Do Window/Door Sensors Work Over WIFI or Cellular?
Door and window sensors communicate to an alarm control panel using an RF frequency, not WIFI or cellular. Each alarm manufacturer has an RF frequency, assigned to them by the FCC, that their wireless devices use. WIFI and/or cellular signals are used to communicate to a central station.
Both 2GIG and Honeywell systems can use wireless devices that operate at 345 MHz. These devices usually have a range of about 200 feet, with some being slightly less and others being slightly more.
These relatively short-range RF signals are used by wireless sensors in order to communicate with the alarm system. These signals are generally very reliable, but there can be external obstacles that might prevent the signal from reaching the panel. A large amount of metal, thick concrete or heavy wiring within the signal path can all disrupt an RF signal. When this occurs, the signal may never get to the panel, causing an RF supervision error to be displayed for the particular wireless zone.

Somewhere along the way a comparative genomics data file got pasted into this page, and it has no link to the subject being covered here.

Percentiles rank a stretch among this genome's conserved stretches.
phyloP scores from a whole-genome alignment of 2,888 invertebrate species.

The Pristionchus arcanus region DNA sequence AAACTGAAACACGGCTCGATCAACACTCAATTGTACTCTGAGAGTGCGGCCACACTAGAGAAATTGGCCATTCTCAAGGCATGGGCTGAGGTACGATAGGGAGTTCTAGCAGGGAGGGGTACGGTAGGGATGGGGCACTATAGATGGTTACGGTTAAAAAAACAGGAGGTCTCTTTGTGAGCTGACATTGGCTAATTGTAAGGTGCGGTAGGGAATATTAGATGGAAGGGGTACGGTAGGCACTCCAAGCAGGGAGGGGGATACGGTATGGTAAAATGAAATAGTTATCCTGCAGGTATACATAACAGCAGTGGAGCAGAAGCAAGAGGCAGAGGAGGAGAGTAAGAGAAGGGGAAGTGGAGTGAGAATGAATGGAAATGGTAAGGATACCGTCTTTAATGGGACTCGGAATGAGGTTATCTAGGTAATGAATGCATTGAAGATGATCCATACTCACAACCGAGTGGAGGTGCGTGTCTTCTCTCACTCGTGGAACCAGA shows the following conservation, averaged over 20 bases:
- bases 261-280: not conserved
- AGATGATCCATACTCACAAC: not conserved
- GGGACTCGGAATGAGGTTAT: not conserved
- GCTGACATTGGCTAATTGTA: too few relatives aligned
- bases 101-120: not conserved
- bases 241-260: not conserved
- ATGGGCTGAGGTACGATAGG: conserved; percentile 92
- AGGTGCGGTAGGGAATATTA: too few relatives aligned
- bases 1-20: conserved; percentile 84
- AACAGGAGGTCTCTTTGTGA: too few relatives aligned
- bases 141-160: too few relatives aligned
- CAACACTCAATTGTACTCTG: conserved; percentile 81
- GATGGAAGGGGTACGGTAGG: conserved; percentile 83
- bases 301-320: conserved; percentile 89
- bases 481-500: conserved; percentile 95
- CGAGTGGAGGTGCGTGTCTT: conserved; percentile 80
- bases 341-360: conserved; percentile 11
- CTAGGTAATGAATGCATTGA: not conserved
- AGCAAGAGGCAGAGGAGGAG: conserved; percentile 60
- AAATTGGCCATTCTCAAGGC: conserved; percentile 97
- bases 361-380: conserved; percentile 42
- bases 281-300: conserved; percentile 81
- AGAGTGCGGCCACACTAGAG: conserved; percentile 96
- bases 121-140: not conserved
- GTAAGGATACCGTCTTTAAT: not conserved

Many RF supervision errors can be solved by installing a Honeywell 5800RP wireless repeater, which is essentially a RF signal extender. The device works similarly to how a WIFI extender would work. The repeater grabs the signal it hears at the expected frequency, then repeats it as a way of doubling its range.
The presence of other signals can also cause disruptions for RF communication. Just like any device that uses some type of wireless signal, RF sensors can have interference when placed in a "loud" area with many different types of signaling filling the space. A wireless repeater might also be helpful in these situations, due to the fact that it will only repeat signals that are of the same frequency used by the alarm panel.
Alarm panels can use WIFI or cellular in order to communicate alarm signals to a central monitoring station. These communication paths are also used to send signals to a remote interactive service, such as Alarm.com or Total Connect 2.0. WIFI and cellular communication are both types of RF signal, but they both use a very different frequency and signal type from the wireless zones of an alarm system.
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